Four in ten set for inheritance shock



By far the majority of us expect to inherit something from our parents. For some people it's a handy nest-egg to pay off the mortgage, for others it's the only thing that will keep them solvent in retirement. For some families, inheritance may well be the most important part of their wealth (such as William and Harry), however, new research has revealed that in the real world four in ten people will get nothing.

So where has the money gone, and what can we do to protect ourselves?

Relying on the money

Skipton Building Society found that 75% of people aged 20-35 expect to inherit from their parents. Their expectations are impressively high - and they are hoping to receive an average of £78,000.

Many have come to rely on the money. The research showed that a fifth are counting on their parent's inheritance to help them get out of debt, while another fifth hope they'll finally be able to step foot on the property ladder. A quarter hope they'll be able to pay off the mortgage and 15% are banking on having it to put their own children through university.

Particularly worrying is the fifth who are hoping their parent's wealth will sort out all of their money problems, and have completely shelved all financial plans for the future as a result.


Unfortunately, the research also showed that a great number of them are in for a nasty surprise. While 84% of parents would love to be able to leave thousands of pounds to their offspring in order to carve out a comfortable future for them, they have chosen to spend much of the money on the family now - four in 10 have already been giving their children hand-outs to help them with college fees, driving lessons and rent payments.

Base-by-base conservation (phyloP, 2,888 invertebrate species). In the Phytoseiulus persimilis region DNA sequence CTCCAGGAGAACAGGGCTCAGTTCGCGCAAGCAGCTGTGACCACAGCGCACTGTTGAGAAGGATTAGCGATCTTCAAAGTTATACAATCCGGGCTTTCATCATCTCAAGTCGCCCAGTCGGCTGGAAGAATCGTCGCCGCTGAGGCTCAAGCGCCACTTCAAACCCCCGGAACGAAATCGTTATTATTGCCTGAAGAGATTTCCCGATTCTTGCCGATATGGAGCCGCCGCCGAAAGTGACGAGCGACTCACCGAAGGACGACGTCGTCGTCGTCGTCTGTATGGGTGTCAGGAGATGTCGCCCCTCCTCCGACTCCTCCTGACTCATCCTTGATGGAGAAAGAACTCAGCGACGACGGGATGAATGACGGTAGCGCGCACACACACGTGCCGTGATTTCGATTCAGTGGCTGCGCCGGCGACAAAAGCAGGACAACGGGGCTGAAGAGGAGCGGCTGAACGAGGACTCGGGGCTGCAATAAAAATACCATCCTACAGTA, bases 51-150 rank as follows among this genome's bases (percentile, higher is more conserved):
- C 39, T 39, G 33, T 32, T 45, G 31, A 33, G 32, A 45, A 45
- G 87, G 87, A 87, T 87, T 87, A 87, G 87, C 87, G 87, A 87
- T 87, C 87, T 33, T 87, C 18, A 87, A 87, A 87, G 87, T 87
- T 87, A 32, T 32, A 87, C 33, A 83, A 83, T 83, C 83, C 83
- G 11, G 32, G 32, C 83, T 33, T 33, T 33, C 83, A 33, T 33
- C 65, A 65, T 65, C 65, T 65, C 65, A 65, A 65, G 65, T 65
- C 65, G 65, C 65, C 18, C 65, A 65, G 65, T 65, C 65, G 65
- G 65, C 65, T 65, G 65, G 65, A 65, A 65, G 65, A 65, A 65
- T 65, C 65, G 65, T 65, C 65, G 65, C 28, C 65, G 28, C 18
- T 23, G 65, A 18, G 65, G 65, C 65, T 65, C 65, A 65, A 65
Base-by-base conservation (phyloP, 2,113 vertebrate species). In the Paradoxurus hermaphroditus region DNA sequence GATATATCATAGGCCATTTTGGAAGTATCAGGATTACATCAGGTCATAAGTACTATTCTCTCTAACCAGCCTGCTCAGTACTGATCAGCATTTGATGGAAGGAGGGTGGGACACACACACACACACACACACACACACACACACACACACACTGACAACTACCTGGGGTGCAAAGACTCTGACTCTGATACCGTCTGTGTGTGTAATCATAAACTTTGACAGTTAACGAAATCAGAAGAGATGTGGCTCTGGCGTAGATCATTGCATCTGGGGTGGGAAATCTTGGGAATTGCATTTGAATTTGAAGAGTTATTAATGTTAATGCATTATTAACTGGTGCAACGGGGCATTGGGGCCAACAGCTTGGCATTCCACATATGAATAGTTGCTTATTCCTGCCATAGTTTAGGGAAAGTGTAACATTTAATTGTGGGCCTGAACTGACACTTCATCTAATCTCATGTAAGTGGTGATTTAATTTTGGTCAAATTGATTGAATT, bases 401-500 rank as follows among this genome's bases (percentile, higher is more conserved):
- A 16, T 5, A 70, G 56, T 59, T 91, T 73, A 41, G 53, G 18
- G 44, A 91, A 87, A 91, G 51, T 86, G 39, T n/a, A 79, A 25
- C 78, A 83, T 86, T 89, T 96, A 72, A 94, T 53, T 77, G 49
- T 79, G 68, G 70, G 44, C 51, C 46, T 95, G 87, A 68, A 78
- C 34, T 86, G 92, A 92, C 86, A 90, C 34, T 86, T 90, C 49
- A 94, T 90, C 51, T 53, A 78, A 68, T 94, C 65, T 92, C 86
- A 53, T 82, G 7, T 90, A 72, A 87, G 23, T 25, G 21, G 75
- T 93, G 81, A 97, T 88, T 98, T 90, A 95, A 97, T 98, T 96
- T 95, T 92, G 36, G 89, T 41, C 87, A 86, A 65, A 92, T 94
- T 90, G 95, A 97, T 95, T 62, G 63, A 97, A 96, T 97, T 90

Meanwhile, 49% of parents aged 50 and over have already had to dip into their savings to get by. Stacey Stothard, Corporate Communications Manager at Skipton Building Society, said: "The sad reality is when times are tough financially for children, they're also tough for their parents, so it comes as little surprise that many have had to dip in to chunks of their savings to get by. What's more, many parents who can see their children struggling financially are increasingly sharing their money with their children while they're alive and well. It goes without saying that this will impact on any inheritance later on."

Protect yourself

It reveals just how dangerous it is to rely on an inheritance for anything. Stothard says: "The knock on effect could see children sleepwalking into a financial nightmare, basing their financial plans on something they actually might never receive. Rather than second-guessing their parents financial matters, people should never ignore the benefits of investing a little time into fully understanding their own." The answer is, therefore, to get to grips with your finances, and make plans of your own. You need to be saving towards things like property ownership, education for your offspring and your retirement yourself. If you want to factor inheritance into those plans (and many millions of people will), you need to talk to your parents about it - to be certain that your expectations match their intentions.

As Stothard says: "No matter what your financial circumstances, it's much better to recognise where you are and to review your financial affairs regularly, rather than place a dependence on benefiting from someone else's. Doing the latter is a big gamble, and in today's financial climate, it might not pay off."

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